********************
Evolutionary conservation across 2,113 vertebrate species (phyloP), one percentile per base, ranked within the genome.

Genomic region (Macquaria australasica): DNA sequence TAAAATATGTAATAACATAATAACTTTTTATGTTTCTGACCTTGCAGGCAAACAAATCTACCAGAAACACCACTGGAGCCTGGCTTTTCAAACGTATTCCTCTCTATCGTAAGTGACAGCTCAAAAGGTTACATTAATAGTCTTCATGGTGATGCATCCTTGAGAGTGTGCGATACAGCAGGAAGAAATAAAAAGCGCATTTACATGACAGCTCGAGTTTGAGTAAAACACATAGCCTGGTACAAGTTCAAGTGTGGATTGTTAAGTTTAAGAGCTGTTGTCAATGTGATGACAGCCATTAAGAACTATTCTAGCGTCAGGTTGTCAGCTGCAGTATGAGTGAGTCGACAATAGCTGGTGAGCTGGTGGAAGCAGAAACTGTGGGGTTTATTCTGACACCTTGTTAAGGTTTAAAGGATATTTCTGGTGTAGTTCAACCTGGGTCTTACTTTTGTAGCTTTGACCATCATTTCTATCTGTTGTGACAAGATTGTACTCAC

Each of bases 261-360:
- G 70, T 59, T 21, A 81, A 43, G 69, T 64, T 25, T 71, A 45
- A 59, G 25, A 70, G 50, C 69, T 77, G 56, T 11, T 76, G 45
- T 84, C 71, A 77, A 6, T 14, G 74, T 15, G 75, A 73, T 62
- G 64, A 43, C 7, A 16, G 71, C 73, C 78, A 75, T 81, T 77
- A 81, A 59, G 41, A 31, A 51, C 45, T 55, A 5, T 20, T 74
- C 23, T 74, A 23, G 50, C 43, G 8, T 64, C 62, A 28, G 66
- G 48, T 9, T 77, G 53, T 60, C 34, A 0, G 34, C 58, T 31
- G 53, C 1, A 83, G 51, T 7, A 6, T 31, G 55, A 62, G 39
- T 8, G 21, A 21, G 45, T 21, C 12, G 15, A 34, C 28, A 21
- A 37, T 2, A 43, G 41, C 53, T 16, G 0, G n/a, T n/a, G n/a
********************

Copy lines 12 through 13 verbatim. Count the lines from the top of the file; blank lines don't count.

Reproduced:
- T 8, G 21, A 21, G 45, T 21, C 12, G 15, A 34, C 28, A 21
- A 37, T 2, A 43, G 41, C 53, T 16, G 0, G n/a, T n/a, G n/a